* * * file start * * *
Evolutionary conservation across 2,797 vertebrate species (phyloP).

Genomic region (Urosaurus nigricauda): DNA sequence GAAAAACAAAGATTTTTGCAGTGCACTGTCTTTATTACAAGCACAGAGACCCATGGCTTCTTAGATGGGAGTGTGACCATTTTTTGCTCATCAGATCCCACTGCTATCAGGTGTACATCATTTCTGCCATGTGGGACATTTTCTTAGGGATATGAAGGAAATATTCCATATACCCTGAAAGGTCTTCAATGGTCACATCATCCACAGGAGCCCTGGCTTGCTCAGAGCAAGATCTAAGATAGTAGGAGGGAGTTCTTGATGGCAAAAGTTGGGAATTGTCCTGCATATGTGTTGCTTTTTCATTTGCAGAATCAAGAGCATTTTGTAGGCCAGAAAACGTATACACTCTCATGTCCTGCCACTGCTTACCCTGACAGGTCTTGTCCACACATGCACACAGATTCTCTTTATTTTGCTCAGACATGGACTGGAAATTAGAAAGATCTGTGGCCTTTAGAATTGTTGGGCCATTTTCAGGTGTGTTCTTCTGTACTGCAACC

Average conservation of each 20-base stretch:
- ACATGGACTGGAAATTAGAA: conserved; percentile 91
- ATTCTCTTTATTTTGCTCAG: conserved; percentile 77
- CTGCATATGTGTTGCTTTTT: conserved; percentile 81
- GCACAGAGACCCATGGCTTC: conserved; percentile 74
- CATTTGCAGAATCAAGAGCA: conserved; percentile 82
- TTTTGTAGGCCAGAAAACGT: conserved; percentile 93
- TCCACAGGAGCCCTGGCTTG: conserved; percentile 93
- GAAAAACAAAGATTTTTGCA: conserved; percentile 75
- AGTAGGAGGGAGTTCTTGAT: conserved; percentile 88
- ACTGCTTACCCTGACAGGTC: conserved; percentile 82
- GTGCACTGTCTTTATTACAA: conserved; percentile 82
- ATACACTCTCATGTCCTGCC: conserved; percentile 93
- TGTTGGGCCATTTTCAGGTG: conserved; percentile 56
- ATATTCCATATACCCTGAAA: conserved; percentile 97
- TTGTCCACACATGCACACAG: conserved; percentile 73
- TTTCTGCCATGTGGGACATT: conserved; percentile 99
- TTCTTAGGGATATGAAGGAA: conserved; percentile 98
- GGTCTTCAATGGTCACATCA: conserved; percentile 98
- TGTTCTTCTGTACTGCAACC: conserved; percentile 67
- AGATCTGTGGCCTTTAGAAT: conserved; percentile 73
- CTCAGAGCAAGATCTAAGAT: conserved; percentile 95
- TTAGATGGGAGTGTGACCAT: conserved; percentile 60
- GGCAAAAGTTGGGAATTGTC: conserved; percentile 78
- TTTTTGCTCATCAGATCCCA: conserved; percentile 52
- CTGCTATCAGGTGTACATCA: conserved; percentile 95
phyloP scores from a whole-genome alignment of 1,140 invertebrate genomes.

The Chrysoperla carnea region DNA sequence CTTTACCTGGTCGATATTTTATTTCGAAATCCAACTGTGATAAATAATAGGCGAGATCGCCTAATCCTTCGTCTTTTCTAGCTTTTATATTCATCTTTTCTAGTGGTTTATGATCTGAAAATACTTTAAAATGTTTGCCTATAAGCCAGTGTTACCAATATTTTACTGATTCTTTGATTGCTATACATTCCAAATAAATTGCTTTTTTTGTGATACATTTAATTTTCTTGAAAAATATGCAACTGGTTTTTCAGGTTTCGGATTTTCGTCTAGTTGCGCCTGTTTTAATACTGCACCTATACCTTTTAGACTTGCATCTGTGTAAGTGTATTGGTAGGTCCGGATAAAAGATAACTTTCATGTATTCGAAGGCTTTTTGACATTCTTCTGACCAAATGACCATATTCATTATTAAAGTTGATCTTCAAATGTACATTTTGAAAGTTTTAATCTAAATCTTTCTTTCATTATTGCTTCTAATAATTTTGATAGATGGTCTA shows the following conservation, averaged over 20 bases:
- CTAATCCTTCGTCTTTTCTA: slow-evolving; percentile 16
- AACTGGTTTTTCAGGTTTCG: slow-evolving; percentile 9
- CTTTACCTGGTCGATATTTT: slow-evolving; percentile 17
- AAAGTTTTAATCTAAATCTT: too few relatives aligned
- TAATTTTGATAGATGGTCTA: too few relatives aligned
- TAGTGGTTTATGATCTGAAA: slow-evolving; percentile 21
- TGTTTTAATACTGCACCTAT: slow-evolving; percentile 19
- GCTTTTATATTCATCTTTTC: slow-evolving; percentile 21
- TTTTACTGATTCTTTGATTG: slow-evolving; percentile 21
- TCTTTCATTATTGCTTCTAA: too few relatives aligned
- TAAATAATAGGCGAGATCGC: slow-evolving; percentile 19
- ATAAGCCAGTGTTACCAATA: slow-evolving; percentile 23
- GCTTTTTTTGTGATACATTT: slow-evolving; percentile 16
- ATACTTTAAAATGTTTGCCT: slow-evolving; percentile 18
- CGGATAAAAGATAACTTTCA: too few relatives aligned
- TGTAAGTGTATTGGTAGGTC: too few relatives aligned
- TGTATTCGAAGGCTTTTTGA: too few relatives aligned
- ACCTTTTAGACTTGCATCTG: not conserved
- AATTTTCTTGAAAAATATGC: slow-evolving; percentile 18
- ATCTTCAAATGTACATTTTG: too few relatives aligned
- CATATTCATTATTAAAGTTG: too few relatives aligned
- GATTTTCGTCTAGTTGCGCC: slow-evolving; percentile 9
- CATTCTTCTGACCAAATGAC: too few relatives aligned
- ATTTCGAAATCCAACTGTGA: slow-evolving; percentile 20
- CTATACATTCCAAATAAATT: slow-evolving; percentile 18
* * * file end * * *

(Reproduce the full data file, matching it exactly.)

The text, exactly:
Evolutionary conservation across 2,797 vertebrate species (phyloP).

Genomic region (Urosaurus nigricauda): DNA sequence GAAAAACAAAGATTTTTGCAGTGCACTGTCTTTATTACAAGCACAGAGACCCATGGCTTCTTAGATGGGAGTGTGACCATTTTTTGCTCATCAGATCCCACTGCTATCAGGTGTACATCATTTCTGCCATGTGGGACATTTTCTTAGGGATATGAAGGAAATATTCCATATACCCTGAAAGGTCTTCAATGGTCACATCATCCACAGGAGCCCTGGCTTGCTCAGAGCAAGATCTAAGATAGTAGGAGGGAGTTCTTGATGGCAAAAGTTGGGAATTGTCCTGCATATGTGTTGCTTTTTCATTTGCAGAATCAAGAGCATTTTGTAGGCCAGAAAACGTATACACTCTCATGTCCTGCCACTGCTTACCCTGACAGGTCTTGTCCACACATGCACACAGATTCTCTTTATTTTGCTCAGACATGGACTGGAAATTAGAAAGATCTGTGGCCTTTAGAATTGTTGGGCCATTTTCAGGTGTGTTCTTCTGTACTGCAACC

Average conservation of each 20-base stretch:
- ACATGGACTGGAAATTAGAA: conserved; percentile 91
- ATTCTCTTTATTTTGCTCAG: conserved; percentile 77
- CTGCATATGTGTTGCTTTTT: conserved; percentile 81
- GCACAGAGACCCATGGCTTC: conserved; percentile 74
- CATTTGCAGAATCAAGAGCA: conserved; percentile 82
- TTTTGTAGGCCAGAAAACGT: conserved; percentile 93
- TCCACAGGAGCCCTGGCTTG: conserved; percentile 93
- GAAAAACAAAGATTTTTGCA: conserved; percentile 75
- AGTAGGAGGGAGTTCTTGAT: conserved; percentile 88
- ACTGCTTACCCTGACAGGTC: conserved; percentile 82
- GTGCACTGTCTTTATTACAA: conserved; percentile 82
- ATACACTCTCATGTCCTGCC: conserved; percentile 93
- TGTTGGGCCATTTTCAGGTG: conserved; percentile 56
- ATATTCCATATACCCTGAAA: conserved; percentile 97
- TTGTCCACACATGCACACAG: conserved; percentile 73
- TTTCTGCCATGTGGGACATT: conserved; percentile 99
- TTCTTAGGGATATGAAGGAA: conserved; percentile 98
- GGTCTTCAATGGTCACATCA: conserved; percentile 98
- TGTTCTTCTGTACTGCAACC: conserved; percentile 67
- AGATCTGTGGCCTTTAGAAT: conserved; percentile 73
- CTCAGAGCAAGATCTAAGAT: conserved; percentile 95
- TTAGATGGGAGTGTGACCAT: conserved; percentile 60
- GGCAAAAGTTGGGAATTGTC: conserved; percentile 78
- TTTTTGCTCATCAGATCCCA: conserved; percentile 52
- CTGCTATCAGGTGTACATCA: conserved; percentile 95
phyloP scores from a whole-genome alignment of 1,140 invertebrate genomes.

The Chrysoperla carnea region DNA sequence CTTTACCTGGTCGATATTTTATTTCGAAATCCAACTGTGATAAATAATAGGCGAGATCGCCTAATCCTTCGTCTTTTCTAGCTTTTATATTCATCTTTTCTAGTGGTTTATGATCTGAAAATACTTTAAAATGTTTGCCTATAAGCCAGTGTTACCAATATTTTACTGATTCTTTGATTGCTATACATTCCAAATAAATTGCTTTTTTTGTGATACATTTAATTTTCTTGAAAAATATGCAACTGGTTTTTCAGGTTTCGGATTTTCGTCTAGTTGCGCCTGTTTTAATACTGCACCTATACCTTTTAGACTTGCATCTGTGTAAGTGTATTGGTAGGTCCGGATAAAAGATAACTTTCATGTATTCGAAGGCTTTTTGACATTCTTCTGACCAAATGACCATATTCATTATTAAAGTTGATCTTCAAATGTACATTTTGAAAGTTTTAATCTAAATCTTTCTTTCATTATTGCTTCTAATAATTTTGATAGATGGTCTA shows the following conservation, averaged over 20 bases:
- CTAATCCTTCGTCTTTTCTA: slow-evolving; percentile 16
- AACTGGTTTTTCAGGTTTCG: slow-evolving; percentile 9
- CTTTACCTGGTCGATATTTT: slow-evolving; percentile 17
- AAAGTTTTAATCTAAATCTT: too few relatives aligned
- TAATTTTGATAGATGGTCTA: too few relatives aligned
- TAGTGGTTTATGATCTGAAA: slow-evolving; percentile 21
- TGTTTTAATACTGCACCTAT: slow-evolving; percentile 19
- GCTTTTATATTCATCTTTTC: slow-evolving; percentile 21
- TTTTACTGATTCTTTGATTG: slow-evolving; percentile 21
- TCTTTCATTATTGCTTCTAA: too few relatives aligned
- TAAATAATAGGCGAGATCGC: slow-evolving; percentile 19
- ATAAGCCAGTGTTACCAATA: slow-evolving; percentile 23
- GCTTTTTTTGTGATACATTT: slow-evolving; percentile 16
- ATACTTTAAAATGTTTGCCT: slow-evolving; percentile 18
- CGGATAAAAGATAACTTTCA: too few relatives aligned
- TGTAAGTGTATTGGTAGGTC: too few relatives aligned
- TGTATTCGAAGGCTTTTTGA: too few relatives aligned
- ACCTTTTAGACTTGCATCTG: not conserved
- AATTTTCTTGAAAAATATGC: slow-evolving; percentile 18
- ATCTTCAAATGTACATTTTG: too few relatives aligned
- CATATTCATTATTAAAGTTG: too few relatives aligned
- GATTTTCGTCTAGTTGCGCC: slow-evolving; percentile 9
- CATTCTTCTGACCAAATGAC: too few relatives aligned
- ATTTCGAAATCCAACTGTGA: slow-evolving; percentile 20
- CTATACATTCCAAATAAATT: slow-evolving; percentile 18